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School Changes

Elementary School to Junior High


Saturday, August 31, 2013

Starting at a new school by moving from elementary to junior high or from junior high to high school can be anxiety ridden due to the changes and differences that are inherent at the new environment. The biggest changes are generally from elementary to junior high and again from high school to college, as the schedule is quite a bit different.

Juli Shulem

This week I am going to concentrate on the transition from elementary school to junior high. Here the children go from mainly one teacher to up to six in a day and they need to learn to navigate from one classroom to another with very little time in-between.

These transitions can be difficult for some children and they may become stressed from the juggling act and needing to “re-group” several times a day with many things to remember. For some, the changes are engaging and keep their minds stimulated and the activity of moving every hour works for them. For others the need to move around a lot can take its toll and can make them anxious and stressed out.

Here are a few steps to take to make the transition easier:

Ÿ Visit the school prior to the first day and help your child know where their classrooms are located. If there is a school map (which most have), then draw a route from the first class through the last in a bright color so that your child knows where he or she is heading after each class ends. Sometimes the visual illustration helps.

Ÿ Talk with your child and address any concerns they have before classes begin if possible. If school has begun, ask how it is going and address the concerns right away in order to circumvent any others from arising and to deal with those causing problems now. Ask open ended questions versus ones that can be answered with one-word answers so you can get your child to open up a bit more.

Ÿ Spend time with your child and find out what their lunchtime preferences are. After the first few days they will see what works for them and what they want and don’t want to do or eat and you can plan ahead. Create a meal schedule based on what is available at the school cafeteria if your child wishes to partake periodically and plan around those offerings. Write out a menu for the week—or even the month—to make your shopping and lunch making easier.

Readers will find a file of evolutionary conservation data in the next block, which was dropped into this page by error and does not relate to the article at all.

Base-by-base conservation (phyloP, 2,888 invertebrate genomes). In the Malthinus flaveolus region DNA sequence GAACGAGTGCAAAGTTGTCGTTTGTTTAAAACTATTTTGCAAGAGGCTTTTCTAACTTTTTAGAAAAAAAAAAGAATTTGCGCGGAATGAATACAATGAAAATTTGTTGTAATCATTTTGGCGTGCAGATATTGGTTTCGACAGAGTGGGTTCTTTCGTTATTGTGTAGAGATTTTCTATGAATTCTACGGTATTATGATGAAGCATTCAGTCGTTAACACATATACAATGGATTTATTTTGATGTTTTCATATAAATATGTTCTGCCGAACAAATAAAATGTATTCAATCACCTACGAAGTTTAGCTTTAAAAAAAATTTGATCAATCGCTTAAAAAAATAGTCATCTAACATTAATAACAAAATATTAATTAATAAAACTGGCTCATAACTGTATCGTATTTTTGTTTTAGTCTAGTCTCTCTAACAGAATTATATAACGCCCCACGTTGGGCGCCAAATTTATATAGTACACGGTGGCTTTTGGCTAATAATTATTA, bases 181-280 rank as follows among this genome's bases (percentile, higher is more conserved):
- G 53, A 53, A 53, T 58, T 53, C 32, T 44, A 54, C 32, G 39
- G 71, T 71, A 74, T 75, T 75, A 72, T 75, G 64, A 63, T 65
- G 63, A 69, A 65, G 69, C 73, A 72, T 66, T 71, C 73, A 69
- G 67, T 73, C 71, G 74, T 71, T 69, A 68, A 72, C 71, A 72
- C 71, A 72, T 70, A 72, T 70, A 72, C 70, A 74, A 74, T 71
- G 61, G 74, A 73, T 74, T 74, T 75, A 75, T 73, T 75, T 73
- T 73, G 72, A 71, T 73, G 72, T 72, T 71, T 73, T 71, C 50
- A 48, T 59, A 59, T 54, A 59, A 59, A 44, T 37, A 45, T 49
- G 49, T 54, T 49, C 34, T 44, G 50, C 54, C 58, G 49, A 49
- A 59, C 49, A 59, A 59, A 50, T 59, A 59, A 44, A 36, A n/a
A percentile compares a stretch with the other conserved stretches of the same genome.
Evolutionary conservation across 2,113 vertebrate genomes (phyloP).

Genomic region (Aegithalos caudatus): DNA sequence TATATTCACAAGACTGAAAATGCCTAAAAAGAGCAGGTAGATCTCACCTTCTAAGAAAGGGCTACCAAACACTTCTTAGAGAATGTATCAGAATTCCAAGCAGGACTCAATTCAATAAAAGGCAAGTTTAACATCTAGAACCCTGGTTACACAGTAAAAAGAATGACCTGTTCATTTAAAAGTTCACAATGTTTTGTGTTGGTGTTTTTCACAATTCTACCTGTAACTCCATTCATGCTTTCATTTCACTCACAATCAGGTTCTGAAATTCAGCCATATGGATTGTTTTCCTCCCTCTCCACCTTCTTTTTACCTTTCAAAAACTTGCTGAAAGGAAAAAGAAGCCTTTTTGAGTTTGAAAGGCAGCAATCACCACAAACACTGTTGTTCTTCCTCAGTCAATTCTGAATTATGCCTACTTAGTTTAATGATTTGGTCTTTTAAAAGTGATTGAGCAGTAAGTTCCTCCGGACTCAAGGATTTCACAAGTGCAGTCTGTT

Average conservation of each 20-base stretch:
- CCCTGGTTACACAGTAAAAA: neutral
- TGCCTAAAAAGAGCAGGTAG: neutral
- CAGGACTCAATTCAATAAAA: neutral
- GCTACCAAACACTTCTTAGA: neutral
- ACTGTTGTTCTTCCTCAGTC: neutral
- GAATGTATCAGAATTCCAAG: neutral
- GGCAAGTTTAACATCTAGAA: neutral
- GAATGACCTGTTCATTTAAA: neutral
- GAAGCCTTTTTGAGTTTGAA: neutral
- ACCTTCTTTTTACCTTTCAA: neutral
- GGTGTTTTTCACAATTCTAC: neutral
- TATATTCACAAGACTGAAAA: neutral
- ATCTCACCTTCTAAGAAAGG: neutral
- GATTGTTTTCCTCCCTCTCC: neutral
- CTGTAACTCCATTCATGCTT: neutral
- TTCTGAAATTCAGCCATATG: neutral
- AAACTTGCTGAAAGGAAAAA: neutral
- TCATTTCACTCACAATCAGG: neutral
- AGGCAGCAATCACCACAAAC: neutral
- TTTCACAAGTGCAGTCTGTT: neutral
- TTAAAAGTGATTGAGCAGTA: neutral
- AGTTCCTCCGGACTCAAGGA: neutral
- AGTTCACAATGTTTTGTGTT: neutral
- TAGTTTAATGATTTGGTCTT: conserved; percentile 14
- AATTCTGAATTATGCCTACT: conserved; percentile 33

Ÿ Set up a place at home where your child can do his or her homework. At that place be sure that all the necessary supplies are available. Have plenty of pencils, pens, erasers, notebook paper, and highlighters. Also have colored pencils (generally through high school) and notebooks, along with plenty of index cards for future flashcard making. Keep this space tidy and clear of household clutter so that this space is sacred and always usable for homework.

Ÿ Get in the habit of asking your child for school papers/notices as soon as you see your student after school. Many times the notices have been distributed throughout the day and they may have forgotten there are papers from first period that you need to read and sign for them to return the next day. Don’t make it any harder on your child by not doing your part. Read and sign immediately and watch your child put the paper into an appropriate section of their binder.

Ÿ Place a special folder in your child’s main binder specifically for papers that need to be returned. There are several three-holed varieties to select from that are colorful and easy to label with the word “RETURN” or “TURN IN” written on it.

Hopefully these tips will make for smoother transitions for your son or daughter this new school season. Watch next week for the junior high to high school transitions.

Ask a question for the column and I will address it at the appropriate time. Email questions to Coach Juli, PCC Productivity Coach, at jshulem@gmail.com and put “question for column” in the subject line and they will be answered right here – your name is not used.

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